Newspaper Page Text
1 Zfos Advertising Medium.
.. 77w Tta & Pag f
sS rs r ..l . m f it. . n..tt.i ..
Evening Paper Published
if j on uon i jcaa inc jjhucmi
you Don't Get ALL the NaOs.
lit (Reaches ALL tlw People.
on the Hawaiian Islands.
Subscription j$c. a month.
Vol. II. No. 414.
HONOLULU, H. I., WEDNESDAY, SEPTEMBER 23, 1896.
PnioE 5 Cents,
V" ' .-V
THE EVENING BULLETIN.
Published every day except Sundny at
210 King Street, Honolulu, IL I.
Per Month, nnywhoro In thd Kn-
wuilnn Islands ... 76
Per Year. rf "0
Per Year, postpaid to America,
Canada, or Mexico 10 00
Per Year, postpaid, oShor Foreign
Countries 13 00
Poynblo Iuvnrlnbly In Advnnoo.
Tolephono 250. P. O. Box 89.
B. L. FINNEY, Manager.
Li f' f1 V! list 2$ &ak& VsltP E
is ifeo source of good health.
p Zfclo? Aro Blood,
U yi'.vongihslts fo Nerves,
$ ''Shcipens thi Appotito,
U Ftcmcvc that Tirod Fooling,
J flifi' ifc.fos 7b Jor.'A Living.
if yfrs. & w&q
rv.v " f
any otlii'r till-
CcIJ f.:ri!jli tt ft: IVcri-J's Creel Cr:.':::.-,:.
53'"l!n'.v.irn of Tlii'nji Imitation. T'..n
n iiiiu Ayci'u 6ars.iiurilii Is jtroinl
iiciit on thu n ii(ipiii, nml la Mown In
thu rIxhs of cub buttlu.
Hollister Drug Co., Ltd.
Solo Agents for tho Iiopublio of Hawaii.
LEWERS & OOOKI
a great invention
Moves itsolt nbout your Lawn. Travels
in ft straight lino or a cirolo Stops nutom
aticnlty. Sot for any length of hoso.
tTir No such Spiinklcr hns cer been
pluced on tho inarkot bofore.
Come and See it!
'LEWERS & C00KE,
Fort Street, -
LOTS AT WAIKIKI
Thoro ore G Lots at Wniki
ki, lying on the Waikiki side
of Knlia Road for sale, about
11 G feet raakai of Waikiki
Those lots will bo sold for
cash or on installment plan.
HS For further particulars
WILLIAM C. ACIII,
Real Estate Broker, Bethel
St., near King.
Aug. 18, 189G. 384-lm
French Claret !
Hns received a largo consignment of
French v Claret v Wine
&&- I'.x "Miowcin." Best Wlno in tho
CAMP FIRE OF VETERANS
ar.T.i:uritii. ud.miih oi' soi,
iiiduh or rm; mixiii:.s.
Tirrmcr Hir Jn ttluo Nlinulilrr
lliclr Criilchca nutl Toll Ilou
llnltlfo IVem I'ouulit riiiI AVon.
Yesterday evening Qoo.'W. Do
Long Post, No. 49, Grnnil Army
of tho Kopublic, colebratcd its
foiirtei'iitli nnnivorsary in ningni
liceut style. ltd annual camp iiro
was hold at tho homo of Senator
Wright, a Past Coinmandor of tho
Post, at Littlo Britain. Incandes
cant olectrio lamps in tho trees
along Shotidun street and tho lano
leading thorofrom lighted tho way
from King street to tho front of
tho houso. The front and side ver
andas worofringedabovo with stars
and stripos bunting, and draped at
intervals with American and Ha
waiian ilags gracefully festooned.
AVithin,tho rooms wore brilliantly
lighted with electricity and fornB
and ilowors refreshed tho scone.
Out on tho lawn toward tho sea
two long tableB sot at right angles
woro loaded with the material of a
varied collation, and chairs in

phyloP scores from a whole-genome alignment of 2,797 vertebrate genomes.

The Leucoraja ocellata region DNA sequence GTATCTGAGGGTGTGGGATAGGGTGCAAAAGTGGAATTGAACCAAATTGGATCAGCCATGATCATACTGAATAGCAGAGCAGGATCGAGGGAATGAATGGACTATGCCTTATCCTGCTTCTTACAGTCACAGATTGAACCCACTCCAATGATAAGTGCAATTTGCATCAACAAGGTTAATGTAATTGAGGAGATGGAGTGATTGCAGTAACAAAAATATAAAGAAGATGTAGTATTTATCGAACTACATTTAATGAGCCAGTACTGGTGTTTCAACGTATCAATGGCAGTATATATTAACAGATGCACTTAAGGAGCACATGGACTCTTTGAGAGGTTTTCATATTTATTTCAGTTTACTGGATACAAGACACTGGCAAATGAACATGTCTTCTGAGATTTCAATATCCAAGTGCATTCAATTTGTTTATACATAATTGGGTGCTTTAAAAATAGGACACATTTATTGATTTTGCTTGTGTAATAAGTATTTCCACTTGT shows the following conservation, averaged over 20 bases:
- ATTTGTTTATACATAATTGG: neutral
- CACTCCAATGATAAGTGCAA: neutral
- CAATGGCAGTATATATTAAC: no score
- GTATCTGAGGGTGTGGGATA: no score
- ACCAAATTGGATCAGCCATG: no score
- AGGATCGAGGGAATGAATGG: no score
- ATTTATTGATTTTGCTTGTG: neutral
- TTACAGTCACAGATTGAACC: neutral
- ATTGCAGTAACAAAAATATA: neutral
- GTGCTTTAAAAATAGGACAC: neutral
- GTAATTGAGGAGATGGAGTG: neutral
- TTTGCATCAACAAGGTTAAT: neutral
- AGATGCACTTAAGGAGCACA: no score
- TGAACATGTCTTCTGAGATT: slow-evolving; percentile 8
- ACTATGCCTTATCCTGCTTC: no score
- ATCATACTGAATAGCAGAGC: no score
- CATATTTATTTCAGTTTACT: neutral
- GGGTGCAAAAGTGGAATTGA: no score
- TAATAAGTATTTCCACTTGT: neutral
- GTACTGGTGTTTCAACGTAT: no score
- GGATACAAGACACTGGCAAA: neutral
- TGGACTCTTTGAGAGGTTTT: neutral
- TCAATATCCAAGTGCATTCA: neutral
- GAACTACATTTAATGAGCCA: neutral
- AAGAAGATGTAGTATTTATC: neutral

long swooping crescont rows were
sot buck a few yards for tho guosts.
In rear of tho chairs strings of
colored lanterns were hung aloft,
completing,with the foliago of tho
park, a ecouo of entrancing charm
onhauced by tho intermittently
shaded effulgence of tho full
"Completing" has been hastily
written, for a gorgeous elemont is
yot to bo udded, which will make
tho picluro one of woird beauty,
Buch as anybody not seoing it
must endeavor to imagine by tho
aid of tho "Arabian Nights En
tortainmeujB." Just beyond tho
glado where the feast is laid as
described, thoro looms up a dark
pile some fifteen feet high, which
might bo a iniiBl; for one of tho
death-doaljng Dahlgren batteries
of the "times that tried men's
soulb." Curiobity as to tho object
is not long unsateu. A lighted
match is applied to tho pilo and
tho vots." and ladies and
other guests aro called out
to seo tho camp firo propor. Tho
flaniCB pot quickly up to busineps.
They sizzle and hiss among tho
tinder, wiggle nil ovor tho cover
iug of light branches, and then
loap high in great tongues of liv
iug lire, scorching tho tops of tall
trees in their furious play. At
this stago it is moro of a bonliro
than tho cheerful glow of a camp,
but it soon settles down to the
heavy substructure of burly logs
and stumps. Then it is n camp
iiro in reality and it lasts in lusty
vigor all through tho moro thau
two succeeding hours, while tho
feast of good things is dispatched
and tho wearers of tho blue in tho
oarly sixties, metaphorically,
shoulder their crutohos and tell
tho present generation how tho
battlos of the " irrepressible con
llict" woro fought and won.
Post Coinmandor R.Jay Greene,
when tho camp Iiro had properly
materialized, addressed tho com
puny now gathered in tho pro
vided sentB facing tho waiting
feivt, partly in terms as follows:
Fellow comrades, ladies nud
gontlomon, members of MoKinloy
and Bryan clubs, all friends: It
was Harry Longfellow that said
Plymouth Itock was tho corner
stone of the Republic I think it
could bo said that tho camp iiro
is tho hearthstono of tho Repub
lic. Looking at this glowing
camp iiro tonight brings
to mind tho camp fires
of loug ago with somo vory sad
and some vory unpleasant associ
atious.yet with a few recollections
of a pleasant, ovon a jolly nature.
Lot us in pieseuco of this cheer
ful blazo Btrivo to forgot all tho
unpleasant recollections and ouly
think of the jolly times wo had
around tho camp fires of moro
thau thirty years ago. It has
boon announced that tho trouble
this ovoning would begin at oight,
but I can toll you that 1 saw signs
of trouble hero an hour and a half
!go. The lines of caro woro deop
y marked in tho faces of our host
and hostess, Cotnrado nnd Mrs.
Wright. Our bugler will now
sound the call for rations. j
A Comrade All hands to grub!
P. P. C. Wright springs a Tun-so
Comdr. Greono cills for volnn
teors to holp tho ladies to tho ban
quet. Thero was forthwith a cheerful
hum of social conversation ovor
pork and beans declared by tho
votoians on till hands-to bo better
than the rations in camp with
roiiet turkey, sandwiched, dough
nuts, pumpkin pie, cake,
etc., delicacies foreign to camp
and siego, washed down with
coffee rather superior, according
to the judgment of thosoontitlcd to
know, to tho doepctions supplied
by tho army commissariat.
After "pipo lighting" had been
announced.cigars of fine brand be